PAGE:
Please note also that there may be legitimate reasons why an earlier odometer reading is higher than a more recent one, for example if a speedometer has been replaced. However, it might also suggest that the odometer has been ‘clocked’ or tampered with.
While this new measure should act as a deterrent to odometer fraud, we are not responsible for policing such activity. Furthermore, we cannot pass on any information about a vehicle’s previous test history (including historic odometer readings) or details of where a vehicle was tested to any person who was not the registered owner at the time of the test.
If you import a vehicle which has a valid EU member state roadworthiness certificate, from 20 May 2018 you can exchange the out-of-state certificate for an Irish-issued EU recognition certificate. You must complete the roadworthiness certificate recognition application form and forward it to us. We will then send you an EU recognition certificate. Its expiry date will be aligned to the expiry date on the EU member state certificate of roadworthiness.
It is important to note that an EU recognition certificate is not the same as a CRW. A recognition certificate is simply a certificate which recognises the unexpired portion of a roadworthiness certificate from another member state.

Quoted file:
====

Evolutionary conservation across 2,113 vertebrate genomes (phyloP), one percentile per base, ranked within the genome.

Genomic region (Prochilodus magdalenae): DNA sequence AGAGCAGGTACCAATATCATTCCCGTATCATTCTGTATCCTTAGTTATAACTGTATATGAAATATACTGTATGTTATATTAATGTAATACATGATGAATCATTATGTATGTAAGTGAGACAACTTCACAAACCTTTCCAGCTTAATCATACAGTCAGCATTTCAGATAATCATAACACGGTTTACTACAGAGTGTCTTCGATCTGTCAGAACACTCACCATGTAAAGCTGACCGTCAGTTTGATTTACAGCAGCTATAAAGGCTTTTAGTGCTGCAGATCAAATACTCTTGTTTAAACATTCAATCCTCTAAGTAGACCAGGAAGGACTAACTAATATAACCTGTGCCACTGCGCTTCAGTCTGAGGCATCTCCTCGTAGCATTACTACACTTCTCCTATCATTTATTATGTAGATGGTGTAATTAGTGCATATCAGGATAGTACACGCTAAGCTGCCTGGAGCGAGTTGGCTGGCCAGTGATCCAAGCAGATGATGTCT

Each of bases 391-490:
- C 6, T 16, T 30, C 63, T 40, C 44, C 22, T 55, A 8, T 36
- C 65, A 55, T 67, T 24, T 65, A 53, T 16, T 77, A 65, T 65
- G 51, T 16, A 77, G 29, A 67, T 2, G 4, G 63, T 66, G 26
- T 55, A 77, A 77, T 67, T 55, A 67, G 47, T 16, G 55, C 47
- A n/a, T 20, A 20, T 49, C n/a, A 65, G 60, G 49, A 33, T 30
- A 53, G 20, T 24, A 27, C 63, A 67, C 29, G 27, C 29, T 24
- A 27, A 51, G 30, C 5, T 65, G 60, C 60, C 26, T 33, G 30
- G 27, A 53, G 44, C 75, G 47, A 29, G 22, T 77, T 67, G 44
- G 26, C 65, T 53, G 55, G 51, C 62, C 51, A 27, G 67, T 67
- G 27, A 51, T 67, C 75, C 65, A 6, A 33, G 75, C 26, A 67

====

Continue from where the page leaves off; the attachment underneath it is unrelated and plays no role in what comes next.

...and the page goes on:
It means that your vehicle’s roadworthiness test was conducted in the EU member state from which it was imported and not by an authorised commercial vehicle testing centre in Ireland.
As outlined above a CRW or an EU recognition certificate should never be regarded as a warranty for your vehicle. Whenever you are purchasing or importing a used commercial vehicle, either in Ireland or from another EU member state, we recommend that you have it independently checked by a qualified mechanic before you purchase it. This should provide some assurance that it is roadworthy at the time of purchase.
For further information, visit our mutual recognition of out-of-state EU roadworthiness certificates page.